Friday, May 9, 2014

Somebody Else's Pain

I remember standing in the dark concrete halls that housed the Nazi prisoners in Cologne, Germany.  The walls were scribbled with their words and stories, attempts to not be forgotten. I felt the haunting sadness that those stones held. There was a name scrawled on the wall in front of me, an American soldier on the day they liberated those inhabitants from continuing darkness, in time for some, but too late for many. I remember feeling both proud, and ashamed, as I looked at his name. Proud of our part, but ashamed that it had taken us so long to lumber out of our own self-interests and come to help. I added my own whispered apology for the walls to hold before heading back into the sunshine.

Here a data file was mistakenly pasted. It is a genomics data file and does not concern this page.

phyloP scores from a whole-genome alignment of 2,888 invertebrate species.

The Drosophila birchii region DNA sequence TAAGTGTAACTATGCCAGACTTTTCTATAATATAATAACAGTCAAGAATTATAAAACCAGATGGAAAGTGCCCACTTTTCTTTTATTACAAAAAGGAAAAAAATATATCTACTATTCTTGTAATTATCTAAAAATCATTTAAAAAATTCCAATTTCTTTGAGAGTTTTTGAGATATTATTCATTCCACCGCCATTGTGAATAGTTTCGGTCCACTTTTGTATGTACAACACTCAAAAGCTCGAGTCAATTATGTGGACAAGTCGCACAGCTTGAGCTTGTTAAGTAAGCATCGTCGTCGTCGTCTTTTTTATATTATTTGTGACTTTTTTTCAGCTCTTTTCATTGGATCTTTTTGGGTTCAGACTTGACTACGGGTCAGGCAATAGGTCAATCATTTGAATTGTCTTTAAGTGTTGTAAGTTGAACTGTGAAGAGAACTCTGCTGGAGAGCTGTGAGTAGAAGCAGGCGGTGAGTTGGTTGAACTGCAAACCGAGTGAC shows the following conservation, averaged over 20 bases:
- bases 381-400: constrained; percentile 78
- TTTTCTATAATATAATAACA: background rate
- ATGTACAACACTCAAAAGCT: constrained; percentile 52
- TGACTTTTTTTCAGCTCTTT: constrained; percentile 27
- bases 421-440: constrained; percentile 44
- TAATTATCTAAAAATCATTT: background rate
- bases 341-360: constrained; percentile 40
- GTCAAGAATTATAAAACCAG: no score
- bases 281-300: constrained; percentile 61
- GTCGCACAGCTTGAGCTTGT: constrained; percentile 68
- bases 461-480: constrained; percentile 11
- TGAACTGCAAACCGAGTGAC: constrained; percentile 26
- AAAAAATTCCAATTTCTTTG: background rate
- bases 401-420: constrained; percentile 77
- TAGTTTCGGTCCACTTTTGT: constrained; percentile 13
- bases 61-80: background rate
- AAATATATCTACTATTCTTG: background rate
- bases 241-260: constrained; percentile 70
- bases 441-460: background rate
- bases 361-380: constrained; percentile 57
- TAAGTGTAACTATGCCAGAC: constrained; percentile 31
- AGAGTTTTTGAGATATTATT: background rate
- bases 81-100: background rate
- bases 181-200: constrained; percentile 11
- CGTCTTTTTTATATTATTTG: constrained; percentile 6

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National Socialism Documentation Center
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In Cologne, Germany
I wonder now, sitting at the table of a man whose words weep with the weight of pain felt by Syrian children being slaughtered in a man's game of tug of war, if this generation, my generation, is going to have to carry the weight of inaction. Or if we will even lift our heads high enough to see someone else's sorrow. 

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